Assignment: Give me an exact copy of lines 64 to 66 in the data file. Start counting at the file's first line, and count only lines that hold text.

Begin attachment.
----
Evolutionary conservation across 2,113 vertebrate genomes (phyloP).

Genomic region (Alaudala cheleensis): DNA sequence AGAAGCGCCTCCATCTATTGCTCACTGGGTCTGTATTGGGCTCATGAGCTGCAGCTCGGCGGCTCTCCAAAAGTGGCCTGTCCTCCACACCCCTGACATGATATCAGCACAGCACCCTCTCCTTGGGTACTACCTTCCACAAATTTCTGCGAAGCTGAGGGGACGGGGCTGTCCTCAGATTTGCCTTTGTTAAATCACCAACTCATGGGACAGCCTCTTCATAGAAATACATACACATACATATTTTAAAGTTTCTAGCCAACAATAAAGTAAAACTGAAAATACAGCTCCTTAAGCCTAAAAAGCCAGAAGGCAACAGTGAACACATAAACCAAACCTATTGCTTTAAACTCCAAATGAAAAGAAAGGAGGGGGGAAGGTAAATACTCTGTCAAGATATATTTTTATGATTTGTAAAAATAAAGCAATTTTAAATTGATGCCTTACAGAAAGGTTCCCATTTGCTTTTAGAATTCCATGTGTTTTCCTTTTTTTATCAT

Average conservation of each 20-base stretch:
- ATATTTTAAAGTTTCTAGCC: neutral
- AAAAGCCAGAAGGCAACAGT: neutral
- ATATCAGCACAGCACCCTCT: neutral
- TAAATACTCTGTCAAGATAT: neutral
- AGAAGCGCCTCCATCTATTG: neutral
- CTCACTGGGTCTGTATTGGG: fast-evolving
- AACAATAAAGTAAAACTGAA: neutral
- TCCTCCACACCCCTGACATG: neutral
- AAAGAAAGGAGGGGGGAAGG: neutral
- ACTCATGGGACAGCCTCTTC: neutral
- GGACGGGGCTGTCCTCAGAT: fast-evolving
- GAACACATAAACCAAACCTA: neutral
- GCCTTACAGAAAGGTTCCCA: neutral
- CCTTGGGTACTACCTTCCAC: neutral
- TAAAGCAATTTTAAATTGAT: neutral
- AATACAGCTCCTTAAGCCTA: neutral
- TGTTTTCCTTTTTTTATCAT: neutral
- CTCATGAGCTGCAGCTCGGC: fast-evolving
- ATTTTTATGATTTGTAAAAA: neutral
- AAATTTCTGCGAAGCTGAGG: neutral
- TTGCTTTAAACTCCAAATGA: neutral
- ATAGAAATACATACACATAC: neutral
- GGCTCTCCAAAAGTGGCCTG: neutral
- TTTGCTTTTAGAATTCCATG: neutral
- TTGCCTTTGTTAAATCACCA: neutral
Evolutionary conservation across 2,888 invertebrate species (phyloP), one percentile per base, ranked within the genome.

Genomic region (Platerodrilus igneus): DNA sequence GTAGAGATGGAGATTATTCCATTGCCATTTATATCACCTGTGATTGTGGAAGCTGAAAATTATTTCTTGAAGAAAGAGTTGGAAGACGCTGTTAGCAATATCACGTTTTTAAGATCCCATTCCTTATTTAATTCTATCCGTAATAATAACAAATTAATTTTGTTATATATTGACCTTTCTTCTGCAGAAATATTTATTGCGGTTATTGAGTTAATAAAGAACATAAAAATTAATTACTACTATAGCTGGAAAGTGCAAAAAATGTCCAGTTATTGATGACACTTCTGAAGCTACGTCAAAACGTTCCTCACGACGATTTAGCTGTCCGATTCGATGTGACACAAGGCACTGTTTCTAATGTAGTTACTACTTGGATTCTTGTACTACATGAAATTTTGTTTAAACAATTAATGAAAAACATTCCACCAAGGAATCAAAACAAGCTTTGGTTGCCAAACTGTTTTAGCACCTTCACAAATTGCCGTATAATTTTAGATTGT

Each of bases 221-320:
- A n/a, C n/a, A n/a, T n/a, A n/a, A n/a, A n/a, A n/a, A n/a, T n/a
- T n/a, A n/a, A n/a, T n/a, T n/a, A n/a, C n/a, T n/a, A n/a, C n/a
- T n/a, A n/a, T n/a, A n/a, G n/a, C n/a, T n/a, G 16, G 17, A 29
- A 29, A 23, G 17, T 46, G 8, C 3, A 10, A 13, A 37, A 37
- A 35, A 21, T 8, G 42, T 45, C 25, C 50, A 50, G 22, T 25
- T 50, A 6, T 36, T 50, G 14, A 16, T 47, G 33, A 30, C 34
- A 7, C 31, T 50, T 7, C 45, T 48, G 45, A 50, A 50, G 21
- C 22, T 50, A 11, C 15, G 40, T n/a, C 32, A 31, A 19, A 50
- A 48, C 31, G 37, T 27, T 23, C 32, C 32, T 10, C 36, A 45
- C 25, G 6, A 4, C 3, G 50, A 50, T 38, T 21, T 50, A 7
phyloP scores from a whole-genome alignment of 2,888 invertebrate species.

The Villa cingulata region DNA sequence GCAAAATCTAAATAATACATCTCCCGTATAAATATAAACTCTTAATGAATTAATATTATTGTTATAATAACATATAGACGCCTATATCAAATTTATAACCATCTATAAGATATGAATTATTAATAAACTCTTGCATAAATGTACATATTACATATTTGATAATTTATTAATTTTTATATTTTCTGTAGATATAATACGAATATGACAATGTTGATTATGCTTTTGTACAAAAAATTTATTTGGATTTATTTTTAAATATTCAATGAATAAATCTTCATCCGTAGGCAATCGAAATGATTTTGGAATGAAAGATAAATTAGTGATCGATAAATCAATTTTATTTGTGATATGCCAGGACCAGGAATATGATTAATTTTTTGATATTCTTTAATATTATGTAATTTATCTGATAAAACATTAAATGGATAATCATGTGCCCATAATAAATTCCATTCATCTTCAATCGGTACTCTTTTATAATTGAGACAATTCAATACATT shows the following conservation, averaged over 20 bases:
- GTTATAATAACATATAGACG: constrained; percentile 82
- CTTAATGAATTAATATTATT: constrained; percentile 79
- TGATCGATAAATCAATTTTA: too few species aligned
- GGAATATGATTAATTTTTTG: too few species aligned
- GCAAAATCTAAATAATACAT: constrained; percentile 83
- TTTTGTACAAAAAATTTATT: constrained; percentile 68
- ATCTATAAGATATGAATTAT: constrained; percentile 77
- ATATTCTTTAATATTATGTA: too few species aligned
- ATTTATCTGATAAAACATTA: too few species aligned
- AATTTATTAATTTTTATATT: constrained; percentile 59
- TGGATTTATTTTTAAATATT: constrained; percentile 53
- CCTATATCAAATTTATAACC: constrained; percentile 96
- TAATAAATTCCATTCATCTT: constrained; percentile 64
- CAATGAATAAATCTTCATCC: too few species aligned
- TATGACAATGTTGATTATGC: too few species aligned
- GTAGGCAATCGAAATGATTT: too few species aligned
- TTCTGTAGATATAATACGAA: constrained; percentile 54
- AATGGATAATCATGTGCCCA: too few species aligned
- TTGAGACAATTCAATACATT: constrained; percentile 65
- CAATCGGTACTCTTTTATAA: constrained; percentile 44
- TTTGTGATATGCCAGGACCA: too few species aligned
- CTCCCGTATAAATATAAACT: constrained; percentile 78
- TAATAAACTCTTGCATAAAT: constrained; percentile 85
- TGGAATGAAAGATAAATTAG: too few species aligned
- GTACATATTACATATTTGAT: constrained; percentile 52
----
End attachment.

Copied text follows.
- TTTGTGATATGCCAGGACCA: too few species aligned
- CTCCCGTATAAATATAAACT: constrained; percentile 78
- TAATAAACTCTTGCATAAAT: constrained; percentile 85